Bill 81 'Illegal': Westco-Olymel
The Westco-Olymel Partnership considers the ministerial order by N.B. Agriculture Minister Ronald Ouellette to be illegal. In a press release distributed today, the companies say that by enacting Bill 81, Ouellette is seeking to prevent interprovincial trade, which is a matter within the jurisdiction of the federal government.
Jan. 22, 2010, Saint-François-de- Madawaska, N.B. – The
Westco-Olymel Partnership considers the ministerial order by N.B.
Agriculture Minister Ronald Ouellette to be illegal. In a press
release distributed today, the companies say that by enacting Bill 81,
Ouellette is seeking to prevent interprovincial trade, which is a
matter within the jurisdiction of the federal government.
In the release, the two companies feel the ministerial order made pursuant to Bill 81 is clearly illegal, since, by forcing New Brunswick producers to process their chickens at Nadeau Maple Lodge, interprovincial trade is prevented. Westco is thus of the opinion that it can in no way be obliged to comply with the order, and considers that the decision by the New Brunswick government is invalid and unconstitutional.
"We obtained a decision from the Competition Bureau and another from the New Brunswick Court of Appeal in 2009 that recognized our right to sell our chickens however we wished, and to engage in interprovincial trade. It is unfortunate and regrettable to note that the government nevertheless persists in trying to prevent us from doing so," noted Westco President and CEO Thomas Soucy.
On June 8, 2009, the Competition Bureau recognized that Westco had the right to sell its chickens to the buyer of its choice, and was under no obligation to supply Nadeau Maple Lodge. In addition, in another judgment handed down on August 20, 2009, the New Brunswick Court of Appeal confirmed a decision by the New Brunswick Farm Products Commission to the effect that neither Westco nor any other producer was required to transfer any part of its production to Nadeau Maple Lodge, reiterating the principle that a poultry producer is free to sell to whomever it chooses.
According to Minister Ouellette, the ministerial order is designed to protect jobs in the Saint-François region, but it is based on an inflated number of job losses. Since the layoffs announced by Nadeau Maple Lodge last fall, several dozen employees have been recalled. Westco even supplied detailed figures, though they unfortunately seem to have been ignored by the government.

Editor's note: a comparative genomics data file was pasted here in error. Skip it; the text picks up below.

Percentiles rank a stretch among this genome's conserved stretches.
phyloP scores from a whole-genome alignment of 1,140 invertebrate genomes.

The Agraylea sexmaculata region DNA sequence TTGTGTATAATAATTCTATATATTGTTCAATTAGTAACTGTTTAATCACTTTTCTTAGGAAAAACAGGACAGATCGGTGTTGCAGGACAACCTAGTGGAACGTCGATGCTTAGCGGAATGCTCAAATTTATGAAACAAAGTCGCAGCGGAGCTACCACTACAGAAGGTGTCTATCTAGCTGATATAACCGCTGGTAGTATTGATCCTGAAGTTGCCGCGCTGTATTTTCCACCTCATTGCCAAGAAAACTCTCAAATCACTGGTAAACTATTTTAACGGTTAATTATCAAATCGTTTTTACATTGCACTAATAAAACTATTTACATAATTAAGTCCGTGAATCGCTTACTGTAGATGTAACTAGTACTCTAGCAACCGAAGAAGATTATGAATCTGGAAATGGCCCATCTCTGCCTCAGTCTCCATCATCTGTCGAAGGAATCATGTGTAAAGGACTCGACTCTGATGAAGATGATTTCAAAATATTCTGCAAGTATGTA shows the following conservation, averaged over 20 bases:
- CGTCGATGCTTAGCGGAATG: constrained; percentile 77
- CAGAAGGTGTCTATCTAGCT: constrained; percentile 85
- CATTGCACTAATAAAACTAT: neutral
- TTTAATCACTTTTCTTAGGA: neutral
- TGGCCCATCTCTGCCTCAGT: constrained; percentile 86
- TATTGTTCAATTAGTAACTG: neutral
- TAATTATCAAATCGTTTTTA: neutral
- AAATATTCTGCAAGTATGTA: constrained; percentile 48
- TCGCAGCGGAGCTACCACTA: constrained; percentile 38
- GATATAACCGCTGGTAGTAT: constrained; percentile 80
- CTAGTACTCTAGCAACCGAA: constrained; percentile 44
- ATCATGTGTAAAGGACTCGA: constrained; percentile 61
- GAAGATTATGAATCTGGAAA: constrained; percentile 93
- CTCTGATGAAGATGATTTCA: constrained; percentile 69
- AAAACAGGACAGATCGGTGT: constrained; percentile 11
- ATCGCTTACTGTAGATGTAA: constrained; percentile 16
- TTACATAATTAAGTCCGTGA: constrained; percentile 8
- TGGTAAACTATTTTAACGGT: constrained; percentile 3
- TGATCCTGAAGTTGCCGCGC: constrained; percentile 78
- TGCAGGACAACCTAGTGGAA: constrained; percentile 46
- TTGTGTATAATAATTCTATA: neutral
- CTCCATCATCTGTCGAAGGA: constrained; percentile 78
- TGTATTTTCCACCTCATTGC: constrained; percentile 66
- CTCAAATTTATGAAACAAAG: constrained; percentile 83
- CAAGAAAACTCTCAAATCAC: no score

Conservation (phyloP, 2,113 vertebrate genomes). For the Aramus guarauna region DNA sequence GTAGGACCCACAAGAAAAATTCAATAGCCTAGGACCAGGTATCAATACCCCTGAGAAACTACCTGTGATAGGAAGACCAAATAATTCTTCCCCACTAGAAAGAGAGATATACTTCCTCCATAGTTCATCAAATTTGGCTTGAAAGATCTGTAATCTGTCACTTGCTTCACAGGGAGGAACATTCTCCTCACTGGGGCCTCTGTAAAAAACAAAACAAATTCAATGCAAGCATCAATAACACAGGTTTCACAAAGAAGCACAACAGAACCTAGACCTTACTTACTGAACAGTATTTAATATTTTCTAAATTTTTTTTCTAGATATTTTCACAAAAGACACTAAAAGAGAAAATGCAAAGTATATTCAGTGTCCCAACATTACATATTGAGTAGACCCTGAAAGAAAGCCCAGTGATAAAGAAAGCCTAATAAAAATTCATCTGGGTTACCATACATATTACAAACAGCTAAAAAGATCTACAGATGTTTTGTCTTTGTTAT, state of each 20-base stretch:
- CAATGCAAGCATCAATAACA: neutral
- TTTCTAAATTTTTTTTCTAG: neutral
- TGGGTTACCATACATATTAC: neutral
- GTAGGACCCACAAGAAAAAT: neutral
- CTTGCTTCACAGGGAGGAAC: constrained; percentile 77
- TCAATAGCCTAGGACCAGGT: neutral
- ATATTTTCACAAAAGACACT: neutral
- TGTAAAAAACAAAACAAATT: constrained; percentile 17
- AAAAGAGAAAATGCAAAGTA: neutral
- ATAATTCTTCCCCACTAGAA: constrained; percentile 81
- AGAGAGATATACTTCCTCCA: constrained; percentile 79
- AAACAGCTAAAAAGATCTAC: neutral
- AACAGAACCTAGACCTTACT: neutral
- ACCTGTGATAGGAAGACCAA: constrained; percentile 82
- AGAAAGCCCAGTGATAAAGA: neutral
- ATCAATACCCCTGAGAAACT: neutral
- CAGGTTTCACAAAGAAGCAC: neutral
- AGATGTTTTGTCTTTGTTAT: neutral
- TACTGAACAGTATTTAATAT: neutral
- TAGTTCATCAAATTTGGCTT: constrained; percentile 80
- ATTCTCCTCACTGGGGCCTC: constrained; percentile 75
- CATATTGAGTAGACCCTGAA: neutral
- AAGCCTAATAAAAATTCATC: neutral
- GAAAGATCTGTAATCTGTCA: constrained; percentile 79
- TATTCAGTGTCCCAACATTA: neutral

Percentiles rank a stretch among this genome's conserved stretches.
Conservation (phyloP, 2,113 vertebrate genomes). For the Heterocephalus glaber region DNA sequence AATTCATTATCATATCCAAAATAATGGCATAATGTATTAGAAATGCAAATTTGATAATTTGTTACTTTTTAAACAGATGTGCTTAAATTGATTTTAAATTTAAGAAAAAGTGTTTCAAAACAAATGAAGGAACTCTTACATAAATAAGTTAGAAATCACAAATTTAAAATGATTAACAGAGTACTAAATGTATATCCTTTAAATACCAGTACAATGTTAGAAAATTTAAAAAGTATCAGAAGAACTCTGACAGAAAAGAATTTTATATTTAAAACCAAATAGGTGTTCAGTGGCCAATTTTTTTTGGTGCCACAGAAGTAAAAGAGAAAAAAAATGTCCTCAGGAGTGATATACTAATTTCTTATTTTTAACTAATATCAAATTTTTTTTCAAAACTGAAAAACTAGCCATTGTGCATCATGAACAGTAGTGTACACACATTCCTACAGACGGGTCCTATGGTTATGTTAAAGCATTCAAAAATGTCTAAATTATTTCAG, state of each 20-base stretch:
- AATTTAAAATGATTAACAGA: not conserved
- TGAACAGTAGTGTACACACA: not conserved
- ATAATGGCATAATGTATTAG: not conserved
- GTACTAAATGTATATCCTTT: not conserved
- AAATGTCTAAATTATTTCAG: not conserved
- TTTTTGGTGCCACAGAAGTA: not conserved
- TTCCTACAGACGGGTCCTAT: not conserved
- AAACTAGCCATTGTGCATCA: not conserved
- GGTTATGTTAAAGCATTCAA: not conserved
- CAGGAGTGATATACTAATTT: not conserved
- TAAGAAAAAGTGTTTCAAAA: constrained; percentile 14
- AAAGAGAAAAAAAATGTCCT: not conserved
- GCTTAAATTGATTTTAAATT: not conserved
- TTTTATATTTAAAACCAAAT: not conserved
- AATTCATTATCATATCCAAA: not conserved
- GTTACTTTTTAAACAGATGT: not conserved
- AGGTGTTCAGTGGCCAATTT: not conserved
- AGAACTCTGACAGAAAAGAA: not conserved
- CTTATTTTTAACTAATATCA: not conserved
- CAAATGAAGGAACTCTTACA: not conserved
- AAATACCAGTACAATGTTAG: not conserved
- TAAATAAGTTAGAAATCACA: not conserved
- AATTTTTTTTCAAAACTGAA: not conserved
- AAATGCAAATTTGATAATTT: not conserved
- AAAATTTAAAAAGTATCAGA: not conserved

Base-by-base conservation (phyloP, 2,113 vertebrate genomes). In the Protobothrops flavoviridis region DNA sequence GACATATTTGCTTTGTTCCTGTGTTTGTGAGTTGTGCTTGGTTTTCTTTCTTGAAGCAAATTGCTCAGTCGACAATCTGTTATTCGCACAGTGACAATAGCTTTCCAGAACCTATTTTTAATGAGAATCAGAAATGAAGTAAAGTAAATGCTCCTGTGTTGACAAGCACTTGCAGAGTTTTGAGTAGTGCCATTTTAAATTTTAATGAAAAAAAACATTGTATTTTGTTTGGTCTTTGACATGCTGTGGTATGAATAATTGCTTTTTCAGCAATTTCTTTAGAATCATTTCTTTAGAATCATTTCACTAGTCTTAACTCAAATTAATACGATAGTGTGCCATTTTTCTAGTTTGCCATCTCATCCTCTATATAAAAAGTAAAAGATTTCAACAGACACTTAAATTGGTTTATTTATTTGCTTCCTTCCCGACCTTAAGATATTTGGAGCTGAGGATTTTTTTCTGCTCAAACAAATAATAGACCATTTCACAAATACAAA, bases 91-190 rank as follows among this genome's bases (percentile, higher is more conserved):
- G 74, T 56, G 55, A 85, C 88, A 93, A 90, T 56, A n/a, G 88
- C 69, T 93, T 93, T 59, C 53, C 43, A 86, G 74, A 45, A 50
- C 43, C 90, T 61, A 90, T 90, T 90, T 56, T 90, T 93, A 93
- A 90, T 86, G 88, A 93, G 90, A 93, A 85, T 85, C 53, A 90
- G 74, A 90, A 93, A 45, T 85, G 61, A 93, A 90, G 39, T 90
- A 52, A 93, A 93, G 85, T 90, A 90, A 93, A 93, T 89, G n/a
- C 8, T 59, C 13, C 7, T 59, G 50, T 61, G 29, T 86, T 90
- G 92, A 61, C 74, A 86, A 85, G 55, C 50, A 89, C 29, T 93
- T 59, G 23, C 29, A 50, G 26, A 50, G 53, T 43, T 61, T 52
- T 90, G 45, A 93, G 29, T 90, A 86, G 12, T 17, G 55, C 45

Even though it is analyzing all available options, Westco nevertheless confirms that in the coming days it will submit a business proposal to Nadeau Maple Lodge and the government which, consistent with the ministerial order, seeks to keep poultry processing temporarily in New Brunswick at Nadeau Maple Lodge. In addition, discussions between Westco, Sunnymel (the partnership between Westco and Olymel) and Nadeau Maple Lodge will be necessary, since the ministerial order is silent on several important points.
On a number of occasions since the summer of 2009, Westco and Sunnymel have attempted to reach an agreement with Nadeau Maple Lodge, and even accepted an offer from the government for mediation. However, Nadeau Maple Lodge rejected all the proposals that would have enabled it to continue processing Westco chickens.
"While we deplore this new step by the government in response to pressure from Nadeau Maple Lodge, which unfairly penalizes Westco and Sunnymel, we are more determined than ever to go ahead with construction of our slaughterhouse at Clair, where a number of steps have already been completed in the last few months as the construction work moves ahead. The workers, the Maritime poultry industry and consumers will all benefit greatly from this major investment and from the consolidation of our industry," Mr. Soucy added.
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